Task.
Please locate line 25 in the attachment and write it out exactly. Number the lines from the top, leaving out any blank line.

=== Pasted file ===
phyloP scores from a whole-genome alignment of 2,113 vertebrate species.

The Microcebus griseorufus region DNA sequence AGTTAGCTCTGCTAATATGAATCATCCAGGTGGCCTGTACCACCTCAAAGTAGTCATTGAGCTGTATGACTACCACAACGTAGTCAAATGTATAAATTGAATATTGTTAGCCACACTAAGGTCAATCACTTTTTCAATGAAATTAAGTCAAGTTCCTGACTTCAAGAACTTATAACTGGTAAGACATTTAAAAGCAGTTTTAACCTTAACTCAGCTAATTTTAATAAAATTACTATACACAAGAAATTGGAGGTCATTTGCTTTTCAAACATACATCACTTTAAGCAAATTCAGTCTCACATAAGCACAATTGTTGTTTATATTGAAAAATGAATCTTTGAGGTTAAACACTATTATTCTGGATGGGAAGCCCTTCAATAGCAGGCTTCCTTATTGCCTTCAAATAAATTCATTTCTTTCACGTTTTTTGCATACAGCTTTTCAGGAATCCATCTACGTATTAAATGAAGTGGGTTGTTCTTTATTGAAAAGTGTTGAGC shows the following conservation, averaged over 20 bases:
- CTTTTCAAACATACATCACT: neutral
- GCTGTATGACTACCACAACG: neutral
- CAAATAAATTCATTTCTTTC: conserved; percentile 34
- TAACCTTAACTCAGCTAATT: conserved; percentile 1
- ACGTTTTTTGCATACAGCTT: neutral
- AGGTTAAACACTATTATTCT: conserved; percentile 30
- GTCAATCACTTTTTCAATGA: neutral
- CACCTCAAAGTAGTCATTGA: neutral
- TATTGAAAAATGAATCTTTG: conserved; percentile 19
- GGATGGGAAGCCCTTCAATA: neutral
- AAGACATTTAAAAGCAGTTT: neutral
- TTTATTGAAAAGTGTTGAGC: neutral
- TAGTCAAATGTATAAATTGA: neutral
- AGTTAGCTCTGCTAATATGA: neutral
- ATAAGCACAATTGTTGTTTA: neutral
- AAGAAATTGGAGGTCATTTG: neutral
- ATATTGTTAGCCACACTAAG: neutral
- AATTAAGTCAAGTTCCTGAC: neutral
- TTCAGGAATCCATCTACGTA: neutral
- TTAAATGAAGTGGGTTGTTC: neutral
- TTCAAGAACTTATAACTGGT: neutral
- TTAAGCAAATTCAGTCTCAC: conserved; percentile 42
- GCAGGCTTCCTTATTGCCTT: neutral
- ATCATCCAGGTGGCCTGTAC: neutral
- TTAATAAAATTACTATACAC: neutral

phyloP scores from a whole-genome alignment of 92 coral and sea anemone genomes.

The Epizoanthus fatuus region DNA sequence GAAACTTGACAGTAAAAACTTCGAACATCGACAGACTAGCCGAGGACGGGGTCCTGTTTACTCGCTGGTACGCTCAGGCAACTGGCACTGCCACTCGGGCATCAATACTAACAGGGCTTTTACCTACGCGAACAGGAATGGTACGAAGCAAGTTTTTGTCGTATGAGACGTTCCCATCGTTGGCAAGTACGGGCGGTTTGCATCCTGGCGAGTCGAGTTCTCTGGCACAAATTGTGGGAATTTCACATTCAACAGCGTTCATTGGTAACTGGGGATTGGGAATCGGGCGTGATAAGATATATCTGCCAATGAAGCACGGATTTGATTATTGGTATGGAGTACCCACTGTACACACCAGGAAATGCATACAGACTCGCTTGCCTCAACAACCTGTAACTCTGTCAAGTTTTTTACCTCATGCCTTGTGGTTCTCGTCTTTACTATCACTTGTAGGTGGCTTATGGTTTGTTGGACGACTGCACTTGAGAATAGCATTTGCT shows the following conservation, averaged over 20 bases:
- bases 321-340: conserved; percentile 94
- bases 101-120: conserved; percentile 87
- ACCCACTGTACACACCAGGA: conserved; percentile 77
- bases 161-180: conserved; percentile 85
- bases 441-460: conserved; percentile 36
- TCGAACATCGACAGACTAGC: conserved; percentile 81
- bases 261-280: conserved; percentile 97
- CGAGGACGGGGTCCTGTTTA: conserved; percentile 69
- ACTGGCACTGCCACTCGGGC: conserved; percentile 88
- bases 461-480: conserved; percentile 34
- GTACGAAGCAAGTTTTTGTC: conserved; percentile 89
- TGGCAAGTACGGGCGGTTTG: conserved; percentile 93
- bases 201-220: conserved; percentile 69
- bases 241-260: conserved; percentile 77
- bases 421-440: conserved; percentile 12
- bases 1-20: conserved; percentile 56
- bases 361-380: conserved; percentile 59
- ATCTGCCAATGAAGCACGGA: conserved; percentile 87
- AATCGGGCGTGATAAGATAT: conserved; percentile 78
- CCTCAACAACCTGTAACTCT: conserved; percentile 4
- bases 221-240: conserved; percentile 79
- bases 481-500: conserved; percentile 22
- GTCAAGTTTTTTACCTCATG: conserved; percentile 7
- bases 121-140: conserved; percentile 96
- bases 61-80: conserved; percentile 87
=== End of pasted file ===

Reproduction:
- GCAGGCTTCCTTATTGCCTT: neutral